By Tiisetso Motsoeneng
JOHANNESBURG (Reuters) – Steinhoff’s
The deal, announced on Sunday, will create the world’s largest mattress distributor and takes the $23 billion South African retailer across the Atlantic for the first time.
Steinhoff will pay $64 per share, a 115 percent premium to Mattress Firm’s Friday close. The price includes $1.4 billion debt.
“On the one hand this looks like a full price for Steinhoff to pay,” said Richard Chamberlain, an analyst at RBC Europe in London. “However, we think Steinhoff is paying a strategic premium to allow it to enter the US market with an industry leading partner.”
Steinhoff, which sells beds and cupboards to less affluent shoppers, has been on an acquisition spree to offset exposure to a deteriorating home market with safer assets in markets such as Europe, where it already makes more than two-thirds of its 9.8 billion euros ($11 billion) of annual sales.
A month ago it agreed to buy Britain’s Poundland
Shares in Steinhoff, which moved its primary listing to Frankfurt in December to access deeper capital markets, closed up 1.6 percent in Frankfurt and 0.9 percent in Johannesburg.
Steinhoff, which counts South African retail veteran Christo Wiese as board member and shareholder, would pay 60 percent more than what Mattress Firm should be trading at based on its most likely earnings growth trajectory, according to Thomson Reuters StarMine.
StarMine’s intrinsic valuation model, which uses a blend of analysts estimates and its own models, rates Mattress Firm share price at around $40, based on an expected 7.7 percent five-year annual compounded growth.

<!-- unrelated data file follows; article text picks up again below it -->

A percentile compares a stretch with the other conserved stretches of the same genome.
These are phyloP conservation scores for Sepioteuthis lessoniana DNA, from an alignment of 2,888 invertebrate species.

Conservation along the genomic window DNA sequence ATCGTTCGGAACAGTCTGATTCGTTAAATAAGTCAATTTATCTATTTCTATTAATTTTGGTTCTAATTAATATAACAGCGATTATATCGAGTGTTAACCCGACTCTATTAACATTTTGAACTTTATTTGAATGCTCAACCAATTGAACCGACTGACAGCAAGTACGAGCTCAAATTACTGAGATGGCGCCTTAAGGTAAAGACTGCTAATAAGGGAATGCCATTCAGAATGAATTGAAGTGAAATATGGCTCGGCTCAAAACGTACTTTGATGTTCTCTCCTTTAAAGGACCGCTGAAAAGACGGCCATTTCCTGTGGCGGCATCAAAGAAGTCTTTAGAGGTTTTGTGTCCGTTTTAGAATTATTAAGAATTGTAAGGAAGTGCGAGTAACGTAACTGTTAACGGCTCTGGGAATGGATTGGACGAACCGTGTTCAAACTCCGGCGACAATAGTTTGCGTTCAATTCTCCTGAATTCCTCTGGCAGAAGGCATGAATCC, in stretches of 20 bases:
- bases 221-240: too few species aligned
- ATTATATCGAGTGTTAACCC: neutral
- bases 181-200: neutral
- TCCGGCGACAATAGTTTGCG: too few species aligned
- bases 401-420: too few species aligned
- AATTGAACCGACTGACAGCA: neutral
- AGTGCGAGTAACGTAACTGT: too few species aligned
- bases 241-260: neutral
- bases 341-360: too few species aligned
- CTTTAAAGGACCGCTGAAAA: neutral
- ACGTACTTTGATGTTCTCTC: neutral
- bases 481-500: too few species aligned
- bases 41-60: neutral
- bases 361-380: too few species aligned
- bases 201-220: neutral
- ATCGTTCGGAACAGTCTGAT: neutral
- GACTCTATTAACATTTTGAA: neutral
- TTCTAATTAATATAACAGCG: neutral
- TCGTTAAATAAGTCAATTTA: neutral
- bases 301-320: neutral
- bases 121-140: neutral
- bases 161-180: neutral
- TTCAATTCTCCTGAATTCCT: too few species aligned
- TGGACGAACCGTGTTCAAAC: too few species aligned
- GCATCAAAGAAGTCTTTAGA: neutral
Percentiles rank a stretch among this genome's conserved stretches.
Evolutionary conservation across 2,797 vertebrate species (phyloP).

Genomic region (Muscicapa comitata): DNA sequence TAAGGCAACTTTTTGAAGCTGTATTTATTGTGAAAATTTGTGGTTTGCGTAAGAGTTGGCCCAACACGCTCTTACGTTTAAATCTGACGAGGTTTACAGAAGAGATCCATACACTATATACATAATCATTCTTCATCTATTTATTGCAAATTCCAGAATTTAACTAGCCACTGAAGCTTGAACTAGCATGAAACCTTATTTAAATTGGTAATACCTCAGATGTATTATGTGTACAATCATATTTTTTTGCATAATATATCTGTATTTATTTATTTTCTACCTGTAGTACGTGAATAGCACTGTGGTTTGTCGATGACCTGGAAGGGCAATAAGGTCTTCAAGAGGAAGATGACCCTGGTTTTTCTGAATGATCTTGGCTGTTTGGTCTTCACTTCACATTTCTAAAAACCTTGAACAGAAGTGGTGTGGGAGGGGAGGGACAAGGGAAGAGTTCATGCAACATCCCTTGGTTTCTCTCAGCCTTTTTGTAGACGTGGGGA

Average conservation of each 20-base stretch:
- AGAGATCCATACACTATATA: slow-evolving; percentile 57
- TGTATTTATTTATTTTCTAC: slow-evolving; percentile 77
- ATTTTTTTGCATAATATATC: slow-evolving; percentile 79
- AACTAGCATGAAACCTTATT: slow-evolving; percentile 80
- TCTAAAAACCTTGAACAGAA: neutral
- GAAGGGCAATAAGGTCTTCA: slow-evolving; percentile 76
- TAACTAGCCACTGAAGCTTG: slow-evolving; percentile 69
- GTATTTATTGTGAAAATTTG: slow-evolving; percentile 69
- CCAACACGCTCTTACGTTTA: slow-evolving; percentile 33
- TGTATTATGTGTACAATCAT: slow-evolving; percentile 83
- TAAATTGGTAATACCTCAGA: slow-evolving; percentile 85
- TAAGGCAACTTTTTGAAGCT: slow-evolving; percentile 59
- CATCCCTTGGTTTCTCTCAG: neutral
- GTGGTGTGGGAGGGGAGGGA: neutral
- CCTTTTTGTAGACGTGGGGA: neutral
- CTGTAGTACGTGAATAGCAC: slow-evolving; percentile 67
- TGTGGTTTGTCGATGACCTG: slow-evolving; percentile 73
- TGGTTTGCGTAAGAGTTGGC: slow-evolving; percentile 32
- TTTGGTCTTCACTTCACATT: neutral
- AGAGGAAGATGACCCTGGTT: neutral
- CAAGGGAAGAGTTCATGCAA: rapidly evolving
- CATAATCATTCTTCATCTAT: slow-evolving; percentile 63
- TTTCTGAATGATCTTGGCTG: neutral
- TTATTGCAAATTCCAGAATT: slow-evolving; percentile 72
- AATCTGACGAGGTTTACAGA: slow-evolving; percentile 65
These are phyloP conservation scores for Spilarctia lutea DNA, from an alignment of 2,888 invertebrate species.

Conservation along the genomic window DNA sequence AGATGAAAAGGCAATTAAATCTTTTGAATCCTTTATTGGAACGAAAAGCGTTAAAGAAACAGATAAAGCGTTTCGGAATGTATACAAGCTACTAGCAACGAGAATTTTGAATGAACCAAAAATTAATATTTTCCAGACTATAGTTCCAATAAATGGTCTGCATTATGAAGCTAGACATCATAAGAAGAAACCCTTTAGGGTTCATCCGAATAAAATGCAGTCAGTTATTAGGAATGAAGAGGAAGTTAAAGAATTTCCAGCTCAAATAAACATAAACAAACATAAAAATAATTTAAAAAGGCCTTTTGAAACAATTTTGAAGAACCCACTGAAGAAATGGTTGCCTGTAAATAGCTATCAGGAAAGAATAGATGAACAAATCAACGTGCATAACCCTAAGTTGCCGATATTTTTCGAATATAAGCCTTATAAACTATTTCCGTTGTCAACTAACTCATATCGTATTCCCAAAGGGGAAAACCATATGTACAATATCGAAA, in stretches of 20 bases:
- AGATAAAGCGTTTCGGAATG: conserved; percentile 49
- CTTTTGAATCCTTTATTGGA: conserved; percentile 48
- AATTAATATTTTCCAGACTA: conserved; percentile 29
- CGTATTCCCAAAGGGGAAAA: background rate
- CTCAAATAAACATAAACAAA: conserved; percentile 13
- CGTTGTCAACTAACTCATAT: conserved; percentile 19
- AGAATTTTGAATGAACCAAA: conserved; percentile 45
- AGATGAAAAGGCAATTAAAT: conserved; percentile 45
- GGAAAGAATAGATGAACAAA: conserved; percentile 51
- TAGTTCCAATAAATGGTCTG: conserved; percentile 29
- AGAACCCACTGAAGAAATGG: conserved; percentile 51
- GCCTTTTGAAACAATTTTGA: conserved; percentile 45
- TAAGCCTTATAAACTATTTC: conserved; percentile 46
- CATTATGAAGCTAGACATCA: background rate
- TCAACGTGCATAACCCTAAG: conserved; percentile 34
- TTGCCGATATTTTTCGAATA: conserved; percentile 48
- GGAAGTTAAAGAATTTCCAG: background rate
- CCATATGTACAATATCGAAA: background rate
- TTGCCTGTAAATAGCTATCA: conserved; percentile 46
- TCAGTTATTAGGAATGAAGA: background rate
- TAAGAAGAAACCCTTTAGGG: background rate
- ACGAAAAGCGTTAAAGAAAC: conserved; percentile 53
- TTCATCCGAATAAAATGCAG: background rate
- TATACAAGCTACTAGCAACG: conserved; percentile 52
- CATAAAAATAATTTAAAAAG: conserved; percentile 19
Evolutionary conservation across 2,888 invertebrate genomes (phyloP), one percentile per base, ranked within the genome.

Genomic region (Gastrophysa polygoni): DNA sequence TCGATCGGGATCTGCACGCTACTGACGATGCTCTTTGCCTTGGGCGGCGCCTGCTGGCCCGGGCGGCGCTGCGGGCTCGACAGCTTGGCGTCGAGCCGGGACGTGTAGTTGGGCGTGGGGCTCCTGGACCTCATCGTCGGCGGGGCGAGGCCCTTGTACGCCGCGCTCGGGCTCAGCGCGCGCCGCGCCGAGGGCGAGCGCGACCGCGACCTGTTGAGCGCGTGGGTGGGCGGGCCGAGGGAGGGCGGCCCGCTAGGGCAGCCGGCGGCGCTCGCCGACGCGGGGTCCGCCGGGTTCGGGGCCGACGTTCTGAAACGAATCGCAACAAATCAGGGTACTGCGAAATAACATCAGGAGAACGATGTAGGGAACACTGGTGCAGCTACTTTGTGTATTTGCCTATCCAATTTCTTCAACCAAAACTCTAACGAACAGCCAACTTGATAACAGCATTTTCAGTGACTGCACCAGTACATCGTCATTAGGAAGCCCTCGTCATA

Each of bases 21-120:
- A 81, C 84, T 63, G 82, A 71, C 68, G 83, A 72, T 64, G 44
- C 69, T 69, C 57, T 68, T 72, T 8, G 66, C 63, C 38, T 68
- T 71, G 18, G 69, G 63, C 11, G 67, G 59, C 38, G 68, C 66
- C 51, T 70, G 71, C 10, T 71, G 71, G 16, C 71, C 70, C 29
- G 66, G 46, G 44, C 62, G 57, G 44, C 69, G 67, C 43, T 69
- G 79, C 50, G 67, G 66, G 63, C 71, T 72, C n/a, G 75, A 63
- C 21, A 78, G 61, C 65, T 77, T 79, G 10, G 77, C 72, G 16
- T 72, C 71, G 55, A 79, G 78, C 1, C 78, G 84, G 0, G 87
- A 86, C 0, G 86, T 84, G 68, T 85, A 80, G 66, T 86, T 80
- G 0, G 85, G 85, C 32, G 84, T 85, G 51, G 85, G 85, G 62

“While this seems an excessive price, and it is, the Mattress Firm’s stock is trading today at the same price as in January 2012,” said Sasha Naryshkine, a fund manager at Vestact in Johannesburg, which own shares in Steinhoff.
Mattress Firm shares were up more than 114 percent at $63.70. They had lost more than 50 percent in value over the last 12 months as weak demand and changes related to amortization of its trade name weighed on its results.
The U.S. company has also been under pressure as the improving quality of mattresses encourage consumers to keep them for longer.
But the Johannesburg-based company has a reputation for buying underperforming companies that can benefit from its wide global network to source goods at lower prices.
“Are they too aggressive? There’s a strong case for that but then again it makes all the commercial sense to move quickly and lock in financing deals at low interest rates,” said one top ten shareholder, who declined to be named.
Steinhoff, rated Baa3 with a stable outlook by ratings agency Moody’s, said it intended to finance the acquisition through a combination of bank and bridge loans.
Moody’s, which reckons Steinhoff has close to 2 billion euros in surplus cash, on Monday affirmed its rating and outlook on the company’s debt.
“The affirmations with a stable outlook reflect our view that Steinhoff’s credit profile has the capacity to absorb Mattress Firm and associated acquisition debt,” said Douglas Rowlings, Moody’s lead analyst for the company.
($1 = 0.9029 euros)
(Editing by Susan Thomas)